Massive Moscone Center expansion gets underway

SAN FRANCISCO (KTVU) -- Construction has begun on the Moscone Center expansion that is expected to increase San Francisco's main convention center space to more than 1 million square feet. The goal is to finish it by fall 2018.

Joe D'Alessandro, President and CEO of the San Francisco Travel Association told KTVU the plans include a pedestrian bridge over busy Howard Street that will have a light sculpture by Leo Villareal, the artist behind the Bay Lights sculpture on the Bay Bridge. 

The city requires that 2 percent of the project budget be devoted to public art.

City officials say the $500 million Moscone Center expansion is essential for San Francisco to compete for lucrative convention business.

At the Moscone South building on Tuesday, thousands of physician assistants were attending the American Association of Physician Assistants' annual convention.

"I love the city. The convention center's wonderful. So far the events have been great," said Jill Jasperson, a PA from Minneapolis.

Many participants said San Francisco's climate, culture, and convenience can be a big draw, but the Moscone Center has one big drawback.

"Walking from one classroom to another sometimes it's very congested, very bottle-necked," said Marsha Collins, who came from Pella, Iowa.

"The PA profession has doubled in size every decade, so for us it's about developing those relationships in places where we know we can give these high quality educational meetings," said John McGinnity, President of the American Academy of Physician Assistants.

The Moscone Center complex is small, at about 700,000 square feet, ranking 25th in size compared to other sites around the nation, according to D'Alessandro.

"We're feeling the pressure. A lot of our groups are outgrowing us who want to meet in San Francisco. A lot of groups would like to come to in San Francisco but they can't because the center is too small," D'Alessandro said.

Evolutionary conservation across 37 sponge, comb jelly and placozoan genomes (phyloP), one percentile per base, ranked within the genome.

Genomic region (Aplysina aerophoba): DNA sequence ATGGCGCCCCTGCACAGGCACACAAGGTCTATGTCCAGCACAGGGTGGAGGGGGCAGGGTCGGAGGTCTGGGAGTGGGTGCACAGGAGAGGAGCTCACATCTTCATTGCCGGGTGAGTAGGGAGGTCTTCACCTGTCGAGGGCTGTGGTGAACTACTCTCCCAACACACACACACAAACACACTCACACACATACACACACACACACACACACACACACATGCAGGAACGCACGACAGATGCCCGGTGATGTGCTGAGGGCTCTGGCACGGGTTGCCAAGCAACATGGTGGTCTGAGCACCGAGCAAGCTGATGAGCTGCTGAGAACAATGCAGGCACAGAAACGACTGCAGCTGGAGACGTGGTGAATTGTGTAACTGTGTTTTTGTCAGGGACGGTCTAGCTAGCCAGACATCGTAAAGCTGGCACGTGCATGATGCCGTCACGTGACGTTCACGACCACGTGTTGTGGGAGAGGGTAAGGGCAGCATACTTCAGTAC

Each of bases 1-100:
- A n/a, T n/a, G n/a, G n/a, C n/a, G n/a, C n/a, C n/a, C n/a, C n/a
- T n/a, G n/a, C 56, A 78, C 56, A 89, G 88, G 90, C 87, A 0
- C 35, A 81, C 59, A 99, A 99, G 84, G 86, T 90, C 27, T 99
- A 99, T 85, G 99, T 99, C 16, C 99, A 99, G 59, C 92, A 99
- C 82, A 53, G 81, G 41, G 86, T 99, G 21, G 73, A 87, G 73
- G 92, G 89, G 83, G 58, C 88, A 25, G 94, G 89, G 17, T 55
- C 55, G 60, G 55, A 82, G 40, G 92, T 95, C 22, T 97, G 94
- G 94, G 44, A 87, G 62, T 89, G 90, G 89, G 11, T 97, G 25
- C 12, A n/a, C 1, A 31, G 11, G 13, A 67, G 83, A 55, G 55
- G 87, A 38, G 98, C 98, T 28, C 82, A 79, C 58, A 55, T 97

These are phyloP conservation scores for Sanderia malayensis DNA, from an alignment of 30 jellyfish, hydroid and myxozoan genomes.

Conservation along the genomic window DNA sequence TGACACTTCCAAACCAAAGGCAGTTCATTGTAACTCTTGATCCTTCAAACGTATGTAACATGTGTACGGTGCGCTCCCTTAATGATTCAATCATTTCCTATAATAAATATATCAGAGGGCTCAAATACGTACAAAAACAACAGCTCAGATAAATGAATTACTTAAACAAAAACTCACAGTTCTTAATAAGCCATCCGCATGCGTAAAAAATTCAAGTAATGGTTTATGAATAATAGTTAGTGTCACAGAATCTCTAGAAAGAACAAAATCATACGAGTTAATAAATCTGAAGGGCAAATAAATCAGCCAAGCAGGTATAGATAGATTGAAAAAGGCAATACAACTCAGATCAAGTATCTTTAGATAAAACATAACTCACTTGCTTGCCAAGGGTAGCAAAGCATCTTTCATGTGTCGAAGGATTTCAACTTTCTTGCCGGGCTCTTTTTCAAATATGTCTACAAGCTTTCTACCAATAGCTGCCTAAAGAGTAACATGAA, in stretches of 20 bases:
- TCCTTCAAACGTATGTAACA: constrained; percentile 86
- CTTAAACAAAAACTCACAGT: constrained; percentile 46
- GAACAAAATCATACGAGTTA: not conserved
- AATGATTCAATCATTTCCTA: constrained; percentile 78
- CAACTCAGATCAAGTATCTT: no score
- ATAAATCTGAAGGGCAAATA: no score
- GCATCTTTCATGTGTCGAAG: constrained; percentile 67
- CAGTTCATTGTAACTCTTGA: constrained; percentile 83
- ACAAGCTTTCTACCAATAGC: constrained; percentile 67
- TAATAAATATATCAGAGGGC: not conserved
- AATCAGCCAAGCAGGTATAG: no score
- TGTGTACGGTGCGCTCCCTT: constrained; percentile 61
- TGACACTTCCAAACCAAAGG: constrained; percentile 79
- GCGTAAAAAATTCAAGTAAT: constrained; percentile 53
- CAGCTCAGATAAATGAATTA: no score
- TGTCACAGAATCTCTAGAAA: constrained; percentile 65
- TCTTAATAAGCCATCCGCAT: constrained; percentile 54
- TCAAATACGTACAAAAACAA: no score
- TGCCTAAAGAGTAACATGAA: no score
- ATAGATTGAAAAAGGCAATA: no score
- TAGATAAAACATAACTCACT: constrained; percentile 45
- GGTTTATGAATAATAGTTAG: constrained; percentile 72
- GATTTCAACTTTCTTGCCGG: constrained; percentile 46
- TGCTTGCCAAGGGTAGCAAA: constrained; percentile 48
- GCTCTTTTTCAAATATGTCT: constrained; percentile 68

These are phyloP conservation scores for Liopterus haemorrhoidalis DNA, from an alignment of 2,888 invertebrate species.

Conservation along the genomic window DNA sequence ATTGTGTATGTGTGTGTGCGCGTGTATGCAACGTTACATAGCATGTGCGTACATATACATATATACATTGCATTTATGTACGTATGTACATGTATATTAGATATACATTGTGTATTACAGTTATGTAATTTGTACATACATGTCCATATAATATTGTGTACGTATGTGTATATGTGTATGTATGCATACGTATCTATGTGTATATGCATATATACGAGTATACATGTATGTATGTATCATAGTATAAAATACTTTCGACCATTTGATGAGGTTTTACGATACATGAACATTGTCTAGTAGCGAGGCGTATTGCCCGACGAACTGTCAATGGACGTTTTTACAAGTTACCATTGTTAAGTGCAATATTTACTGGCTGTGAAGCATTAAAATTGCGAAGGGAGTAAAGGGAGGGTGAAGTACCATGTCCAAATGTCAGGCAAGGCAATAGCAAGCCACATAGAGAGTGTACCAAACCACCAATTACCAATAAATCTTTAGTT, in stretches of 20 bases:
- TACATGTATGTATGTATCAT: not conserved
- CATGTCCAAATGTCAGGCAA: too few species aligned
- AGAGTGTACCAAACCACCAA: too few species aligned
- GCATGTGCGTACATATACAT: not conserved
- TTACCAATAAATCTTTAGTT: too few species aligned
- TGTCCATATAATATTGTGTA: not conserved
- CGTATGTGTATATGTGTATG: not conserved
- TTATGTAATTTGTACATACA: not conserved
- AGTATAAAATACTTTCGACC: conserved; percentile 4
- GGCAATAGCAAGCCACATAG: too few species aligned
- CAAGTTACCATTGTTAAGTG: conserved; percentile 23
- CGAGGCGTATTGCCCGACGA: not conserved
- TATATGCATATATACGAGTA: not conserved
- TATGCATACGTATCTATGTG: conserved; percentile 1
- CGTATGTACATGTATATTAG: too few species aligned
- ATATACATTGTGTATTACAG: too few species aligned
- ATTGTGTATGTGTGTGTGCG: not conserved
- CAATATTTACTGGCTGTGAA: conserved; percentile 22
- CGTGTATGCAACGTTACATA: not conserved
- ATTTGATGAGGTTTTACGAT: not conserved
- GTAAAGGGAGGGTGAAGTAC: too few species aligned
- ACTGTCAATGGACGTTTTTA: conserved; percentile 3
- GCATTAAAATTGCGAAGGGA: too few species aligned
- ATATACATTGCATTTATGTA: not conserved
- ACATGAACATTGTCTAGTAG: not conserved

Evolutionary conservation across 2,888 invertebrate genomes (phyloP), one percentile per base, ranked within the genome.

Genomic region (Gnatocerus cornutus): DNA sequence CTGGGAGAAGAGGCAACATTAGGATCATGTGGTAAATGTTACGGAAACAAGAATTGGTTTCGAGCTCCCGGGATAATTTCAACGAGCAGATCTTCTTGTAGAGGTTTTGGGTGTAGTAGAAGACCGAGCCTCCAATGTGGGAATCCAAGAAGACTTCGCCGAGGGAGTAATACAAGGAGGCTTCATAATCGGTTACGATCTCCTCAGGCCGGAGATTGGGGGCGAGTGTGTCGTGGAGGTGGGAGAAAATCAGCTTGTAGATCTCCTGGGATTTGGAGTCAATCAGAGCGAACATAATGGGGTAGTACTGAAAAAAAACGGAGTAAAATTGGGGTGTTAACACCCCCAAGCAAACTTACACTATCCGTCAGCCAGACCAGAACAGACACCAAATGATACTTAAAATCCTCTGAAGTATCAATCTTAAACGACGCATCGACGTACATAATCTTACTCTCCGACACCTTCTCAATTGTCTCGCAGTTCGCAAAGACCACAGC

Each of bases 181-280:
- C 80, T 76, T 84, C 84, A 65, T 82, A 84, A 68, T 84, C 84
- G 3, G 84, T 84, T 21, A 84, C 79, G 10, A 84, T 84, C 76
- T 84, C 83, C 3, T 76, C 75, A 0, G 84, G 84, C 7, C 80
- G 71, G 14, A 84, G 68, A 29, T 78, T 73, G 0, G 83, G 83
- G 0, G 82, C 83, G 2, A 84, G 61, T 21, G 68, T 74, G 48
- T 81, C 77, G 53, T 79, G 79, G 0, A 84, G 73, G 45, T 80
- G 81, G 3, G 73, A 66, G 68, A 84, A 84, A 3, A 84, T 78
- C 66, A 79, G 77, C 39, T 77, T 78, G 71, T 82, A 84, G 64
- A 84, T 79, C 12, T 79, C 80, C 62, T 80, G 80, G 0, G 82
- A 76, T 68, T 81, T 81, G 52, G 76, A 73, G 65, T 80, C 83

The Moscone Center expansion involves replacing the lobby of Moscone South with a four-story addition that will add another 305,000 square feet of new exhibit space, meeting rooms, and ballroom facilities. 

It also includes a pedestrian bridge to connect the Moscone North and South buildings. D'Alessandro says that should reduce the need to shut down Howard Street during all but the largest events such as Oracle's OracleWorld and's Dreamforce conventions.

More conventions could also mean more money for nearby businesses.

"You absolutely see the influx of people so it definitely helps," said Tony Alcala, Vice-President of Split Bread, a restaurant that opened two years ago across from Moscone West and has lines down the block during peak convention times.

Hotel room occupancy can be challenging during the largest conventions. That has prompted Salesforce to explore the option of bringing in a cruise ship to accommodate some of their convention participants who number more than 120,000 people.

The city is expecting the number of hotel rooms to increase as the convention center expands.

"The current supply is about 32,000 so we're going to get another 1,800 more rooms in the next 5 years," D'Alessandro said, noting that hotels in surrounding communities in the East Bay and peninsula can also benefit.

Hotels are helping to pay as much as two-thirds of the costs for the public facility's expansion.

"Every time a visitor comes to San Francisco and stays in the hotel, they pay an assessment on top of their hotel bill that covers the majority of the cost of the construction," D'Alessandro told KTVU.